[10] This justice of the Supreme Court was impeached in 1804, ostensibly for his conduct during the trial of John Fries.

ANSWER: Samuel Chase
5. Katherine Anne Porter wrote the introduction to this 1941 book. FTPE:

[10] Name this collection of 17 short stories that included the previously published “Death of a Traveling Salesman” and “A Worn Path.”

ANSWER: A Curtain of Green

[10] This Mississippian wrote A Curtain of Green as well as the novel The Optimist's Daughter.

ANSWER: Eudora Welty

[10] The narrator of this sixth story of A Curtain of Green lives at the title location in China Grove to escape living with her family after the return of Stella-Rondo.

ANSWER: "Why I Live at the PO"
6. Severe diarrhea can cause one manifestation of this condition, which may is characterized by a reduction in bicarbonate anions in plasma. FTPE:

[10] What is this condition during which the pH of human blood drops below 7.35, a condition that can occur due to high ketone levels in type I diabetics?

ANSWER: acidosis

[10] The study of metabolic acidosis was the context in which the modern form of this equation was first used by one of its namesakes.

ANSWER: Henderson-Hasselbalch Equation

[10] One bodily response to acidosis is this form of hyperventilation named for a 19th-century German physician. He was the first to attempt gastroscopy and his name is associated with Poly-arte-ritis nodosa.

ANSWER: Kussmaul breathing
7. Answer the following about a novel, some historical events, and a painting, FTPE:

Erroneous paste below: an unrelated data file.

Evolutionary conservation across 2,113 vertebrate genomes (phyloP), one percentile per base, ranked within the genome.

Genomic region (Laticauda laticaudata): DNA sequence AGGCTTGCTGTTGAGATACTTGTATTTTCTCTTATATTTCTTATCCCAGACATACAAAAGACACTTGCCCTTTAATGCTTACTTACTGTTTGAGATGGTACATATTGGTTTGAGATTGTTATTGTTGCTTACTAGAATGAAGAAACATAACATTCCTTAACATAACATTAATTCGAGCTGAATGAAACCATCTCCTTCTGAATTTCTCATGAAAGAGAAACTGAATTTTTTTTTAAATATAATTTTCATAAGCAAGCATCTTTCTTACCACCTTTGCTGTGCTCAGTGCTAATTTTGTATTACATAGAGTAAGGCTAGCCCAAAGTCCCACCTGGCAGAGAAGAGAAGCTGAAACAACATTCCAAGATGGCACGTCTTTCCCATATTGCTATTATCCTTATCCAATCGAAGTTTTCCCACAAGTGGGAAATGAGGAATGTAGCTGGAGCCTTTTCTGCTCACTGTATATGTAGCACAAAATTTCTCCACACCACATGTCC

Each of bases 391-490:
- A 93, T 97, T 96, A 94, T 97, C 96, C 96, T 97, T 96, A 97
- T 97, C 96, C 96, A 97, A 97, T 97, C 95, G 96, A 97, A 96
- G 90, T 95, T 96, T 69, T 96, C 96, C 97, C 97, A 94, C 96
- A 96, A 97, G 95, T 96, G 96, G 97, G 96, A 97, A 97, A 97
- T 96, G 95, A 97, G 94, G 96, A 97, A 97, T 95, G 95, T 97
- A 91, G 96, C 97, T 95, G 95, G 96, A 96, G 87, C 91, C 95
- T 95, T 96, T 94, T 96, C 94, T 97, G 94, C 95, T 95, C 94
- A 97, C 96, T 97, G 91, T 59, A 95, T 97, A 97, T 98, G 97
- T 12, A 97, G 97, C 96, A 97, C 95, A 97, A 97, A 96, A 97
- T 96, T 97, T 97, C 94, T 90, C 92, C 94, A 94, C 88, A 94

[10] In this book by Sir Walter Scott, the Children of the Mist murder the uncle of Allan M'Aulay in the midst of the War of the Three Kingdoms.

ANSWER: A Legend of Montrose

[10] The Earl of Montrose led royalists against a Scottish army which supported this 1643 agreement, which called for England to adopt Scotland’s system of church administration.

ANSWER: Solemn League and Covenant

[10] In 1650 Charles II agreed to the Covenanters’ agenda in exchange for military support in a treaty signed in this Dutch location. In 1625, this city was the site of a surrender memorialized by Diego Velasquez.

8. It is given to eight kinds of people, including those who are in debt, or the Gharmin, and those who want to escape slavery, or the Riqab. FTPE:

[10] Name this pillar of Islam, whose name comes from an Arabic word for purification.

ANSWER: zakat (accept zakah)

[10] In Buddhism, this term refers to the practice of giving; it is one of the paramitas, or perfections, when it reaches the level of absolute generosity.

ANSWER: dana

[10] In traditional Judaism, this term refers to the first portion of the tithe. It usually represented 2% of one’s income and was given to a priest known as a Cohen.

ANSWER: terumah
9. In 2005, Washington DC's Phillips Collection matched all "53 Stages on the Tokaido" Road of this artist with western works. FTPE: